This happened with versions 1 and 2 of my submitted Medical, working title: Inconvenient Virtues. It wasn't until I realized I needed the heroine to have an immediate, tangible goal(not just an overarching goal) that the scenes started to materialize for me. Taking her from reactive to proactive gave me all my major scenes inside of three minutes. Once that first domino to fall, the others fell accordingly. Easily.

I knew this going into the current WIP. It was at the foremost of my mind when I was trying to pre-measure all my needed ingredients(character motivations, inciting incident, etc), and I thought I had it. I wrote the first scene and it was catchy enough, but it didn't lead me to any other scenes. Yesterday, while not thinking about it, had a lightbulb moment -- she still was not leading the charge. That realization knocked over that first domino and 20 more scenes materialized in the space of a handful of minutes. So, today I feel really excited about the writing. I have my roadmap(cards) prepped, and it's just a matter of building and writing the scenes. The fun part.

The advice to make your characters proactive has been given to me numerous times before. I even have read it in a few craft books. But I'm having trouble recognizing I when I haven't done that(before banging my head on the wall about why it's not working). I guess I should be happy that the realization took 3 days this time instead of 8 months. That's gotta be improvement, but I'm still dismayed that although making her proactive was at the top of my list of things to do before I started writing, I somehow managed to mistake her long-term goals for short-term goals again.

Does anyone else have this problem?

Aug 25, 2011

Being different and damning the consequences.

 "Oh I may be going down, but I'll take in flames over burning out." -- Uncharted -- Sara Bareilles

Hats off to Serenity Woods for helping me overcome my bout of too-off-the-wall-itis. Her notes from Romance Writers of New Zealand conference shored up my decision to barge ahead with the story idea. Specifically the bit where in her notes on Lucy Gilmour's chat (paraphrasing her notes) 'Be unique! Take on controversial topics. Twist themes!'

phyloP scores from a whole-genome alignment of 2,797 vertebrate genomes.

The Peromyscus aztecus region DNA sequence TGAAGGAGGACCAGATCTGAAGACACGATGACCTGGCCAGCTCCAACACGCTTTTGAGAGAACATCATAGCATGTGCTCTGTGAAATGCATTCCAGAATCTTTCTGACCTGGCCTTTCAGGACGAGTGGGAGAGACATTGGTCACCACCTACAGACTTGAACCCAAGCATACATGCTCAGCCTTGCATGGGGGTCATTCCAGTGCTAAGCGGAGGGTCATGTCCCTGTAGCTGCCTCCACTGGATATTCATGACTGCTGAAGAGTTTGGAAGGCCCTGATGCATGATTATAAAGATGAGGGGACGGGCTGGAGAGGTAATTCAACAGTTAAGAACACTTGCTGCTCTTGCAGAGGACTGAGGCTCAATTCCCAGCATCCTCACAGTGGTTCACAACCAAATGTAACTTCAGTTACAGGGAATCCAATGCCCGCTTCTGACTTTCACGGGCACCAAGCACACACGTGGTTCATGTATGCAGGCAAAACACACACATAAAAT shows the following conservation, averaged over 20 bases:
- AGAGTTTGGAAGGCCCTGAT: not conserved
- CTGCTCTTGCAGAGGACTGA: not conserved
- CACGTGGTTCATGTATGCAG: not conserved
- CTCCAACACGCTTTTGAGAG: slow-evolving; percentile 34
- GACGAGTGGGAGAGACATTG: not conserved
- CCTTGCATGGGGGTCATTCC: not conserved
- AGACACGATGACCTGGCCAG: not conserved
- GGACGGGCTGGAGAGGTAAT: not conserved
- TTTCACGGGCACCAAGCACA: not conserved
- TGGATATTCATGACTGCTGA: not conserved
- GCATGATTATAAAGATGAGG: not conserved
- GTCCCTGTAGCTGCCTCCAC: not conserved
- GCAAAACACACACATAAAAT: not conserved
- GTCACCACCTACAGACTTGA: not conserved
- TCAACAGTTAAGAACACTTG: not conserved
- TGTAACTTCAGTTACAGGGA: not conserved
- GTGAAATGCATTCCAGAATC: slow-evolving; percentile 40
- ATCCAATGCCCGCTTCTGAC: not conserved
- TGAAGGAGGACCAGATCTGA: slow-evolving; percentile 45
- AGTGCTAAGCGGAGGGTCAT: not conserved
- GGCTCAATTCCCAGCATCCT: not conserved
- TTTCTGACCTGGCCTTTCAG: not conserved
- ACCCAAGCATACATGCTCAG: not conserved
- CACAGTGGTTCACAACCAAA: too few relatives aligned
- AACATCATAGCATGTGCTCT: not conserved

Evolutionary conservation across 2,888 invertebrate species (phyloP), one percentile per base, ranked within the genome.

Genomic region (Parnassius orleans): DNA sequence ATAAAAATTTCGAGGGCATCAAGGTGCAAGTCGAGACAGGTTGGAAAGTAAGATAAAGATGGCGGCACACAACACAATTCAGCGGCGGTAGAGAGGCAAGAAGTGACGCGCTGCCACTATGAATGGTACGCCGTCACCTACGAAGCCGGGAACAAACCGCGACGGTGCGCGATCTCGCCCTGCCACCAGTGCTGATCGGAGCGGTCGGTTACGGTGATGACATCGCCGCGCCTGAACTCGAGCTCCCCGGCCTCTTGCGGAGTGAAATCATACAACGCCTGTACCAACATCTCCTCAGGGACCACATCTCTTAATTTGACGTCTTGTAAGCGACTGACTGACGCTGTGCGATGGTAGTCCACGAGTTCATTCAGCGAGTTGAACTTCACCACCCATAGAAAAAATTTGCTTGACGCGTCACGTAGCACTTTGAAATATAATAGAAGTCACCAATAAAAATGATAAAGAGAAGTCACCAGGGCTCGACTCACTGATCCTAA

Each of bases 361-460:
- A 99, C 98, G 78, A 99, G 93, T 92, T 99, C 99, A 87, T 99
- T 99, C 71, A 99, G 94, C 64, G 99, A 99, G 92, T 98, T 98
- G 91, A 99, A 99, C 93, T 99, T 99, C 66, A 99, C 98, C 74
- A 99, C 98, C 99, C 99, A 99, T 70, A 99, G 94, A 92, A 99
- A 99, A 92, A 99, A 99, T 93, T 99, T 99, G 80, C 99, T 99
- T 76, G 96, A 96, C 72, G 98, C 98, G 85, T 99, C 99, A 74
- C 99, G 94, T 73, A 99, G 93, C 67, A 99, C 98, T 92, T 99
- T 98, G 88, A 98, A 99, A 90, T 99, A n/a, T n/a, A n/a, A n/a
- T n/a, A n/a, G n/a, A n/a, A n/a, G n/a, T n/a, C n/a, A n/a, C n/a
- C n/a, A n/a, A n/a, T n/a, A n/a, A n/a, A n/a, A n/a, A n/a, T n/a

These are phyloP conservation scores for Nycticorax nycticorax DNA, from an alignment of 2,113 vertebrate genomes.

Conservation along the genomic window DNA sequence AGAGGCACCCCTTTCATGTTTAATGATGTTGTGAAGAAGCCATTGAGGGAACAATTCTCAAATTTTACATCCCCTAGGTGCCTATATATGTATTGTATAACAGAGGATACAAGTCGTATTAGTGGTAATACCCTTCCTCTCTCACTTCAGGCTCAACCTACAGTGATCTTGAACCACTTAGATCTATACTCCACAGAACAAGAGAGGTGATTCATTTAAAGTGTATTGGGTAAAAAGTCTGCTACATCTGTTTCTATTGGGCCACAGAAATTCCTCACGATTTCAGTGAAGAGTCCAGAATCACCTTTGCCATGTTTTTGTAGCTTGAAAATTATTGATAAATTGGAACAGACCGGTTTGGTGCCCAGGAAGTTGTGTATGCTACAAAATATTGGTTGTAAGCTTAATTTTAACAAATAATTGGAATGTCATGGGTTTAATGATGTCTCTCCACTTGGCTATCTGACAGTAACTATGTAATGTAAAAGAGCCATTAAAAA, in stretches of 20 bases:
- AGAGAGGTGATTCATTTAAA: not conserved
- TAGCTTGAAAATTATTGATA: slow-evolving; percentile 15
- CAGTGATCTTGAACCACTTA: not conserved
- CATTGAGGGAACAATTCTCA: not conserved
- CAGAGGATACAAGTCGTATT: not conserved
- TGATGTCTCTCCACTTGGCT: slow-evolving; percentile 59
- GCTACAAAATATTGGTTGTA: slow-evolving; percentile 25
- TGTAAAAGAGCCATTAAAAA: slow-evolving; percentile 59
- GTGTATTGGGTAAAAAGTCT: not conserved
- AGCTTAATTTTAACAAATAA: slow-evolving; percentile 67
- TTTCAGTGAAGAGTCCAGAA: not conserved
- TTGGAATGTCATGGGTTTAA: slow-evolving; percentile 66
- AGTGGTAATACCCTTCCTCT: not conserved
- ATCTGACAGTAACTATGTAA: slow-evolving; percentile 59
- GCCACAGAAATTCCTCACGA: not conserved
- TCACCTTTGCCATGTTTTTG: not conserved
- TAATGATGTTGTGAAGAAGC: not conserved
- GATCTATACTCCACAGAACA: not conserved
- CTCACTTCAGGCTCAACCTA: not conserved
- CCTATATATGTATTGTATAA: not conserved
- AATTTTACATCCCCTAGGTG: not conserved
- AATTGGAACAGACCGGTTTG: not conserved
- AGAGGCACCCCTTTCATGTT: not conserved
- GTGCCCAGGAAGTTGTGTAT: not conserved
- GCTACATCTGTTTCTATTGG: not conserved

Soothes the worry about the decision I'd already made to steamroll ahead. 

Aug 19, 2011

New Voices -- 2011

It's that time of year again, and I'm both excited and terrified. The closer it comes to story upload date, the more I dread it.

Last year at this time, I was just starting out in my effort to give writing a serious shot. I'd had one tiny victory, so I was feeling confident as only a newbie can. I was 100% stoked to upload my chapter. Everyone would love it, right? Naturally, it was going to be awesome. I had an awesome story. I had awesome characters(still last year's thoughts). I was totally going to make the first cut.

Except I didn't. Okay, regroup. This is okay. I'm going to make that callback list for sure! Wrong again. Hmm, maybe I'm doing this wrong...

I know, I'll get a couple craft books. That will square me right up. More questions emerged. I'll take an official, pay-lots-of-money, several-month writing class. This will teach me(and it did) lots of things I'm doing wrong. I'll write, and rewrite, and rewrite. Read more craft books.

One year later, I've probably read 30 craft books, of which 20-or-so I own. I've joined RWA, national and local chapter. I've got a writing group. I've been to a couple writing conferences/seminars. I've got an awesome Critique Partner. I have written approximately 120K words (on one story), and submitted it. I've learned a lot, and I've invested a lot of time and money in doing so.

Which brings me back around to my terror. I desperately want to enter, and I will do so, but this year I've lost my newbie-confidence. Instead of being certain my idea is great, I oscillate between certainty that the idea is golden, and even sharper certainty that it will be universally reviled. How's that for being a walking contradiction?

The other thing that scares me is that somehow I've started to think of this single contest as some kind of validation. If I make one list, or get X-amount of positive feedback, or whatever... that it will prove this year and the associated $$ will have been a wise investment. And, of course, when it doesn't, will that mean I've wasted my time?

There are writers who have been doing this for years and are in the same boat, and a year in I'm already asking these questions. No idea what that means, but I do feel a bit like a whiner even expressing these feelings.

I'll definitely enter, come hell or high water(though if both come, I make no promises). And I am excited to do so. Despite my terror. I am trying to manage my reasons for entering.
  • I find participation in these large-scale events invigorating. They remind me why I love to write when I'm struggling with self-doubt.
  • Someone has to win, and sticking with the contest through the whole process will allow me to learn, first hand, what it is about different entries that garners attention. What did they do right? How can I implement this?
  • It is genuinely fun to read all the different entries, especially when I may not otherwise approach a particular subgenre.
  • May possibly gain some insight as to whether my story hooks are too off-the-wall(which I am actually very worried about).

Going to have to stop worrying about all this and actually write the damned book soon! Like... now.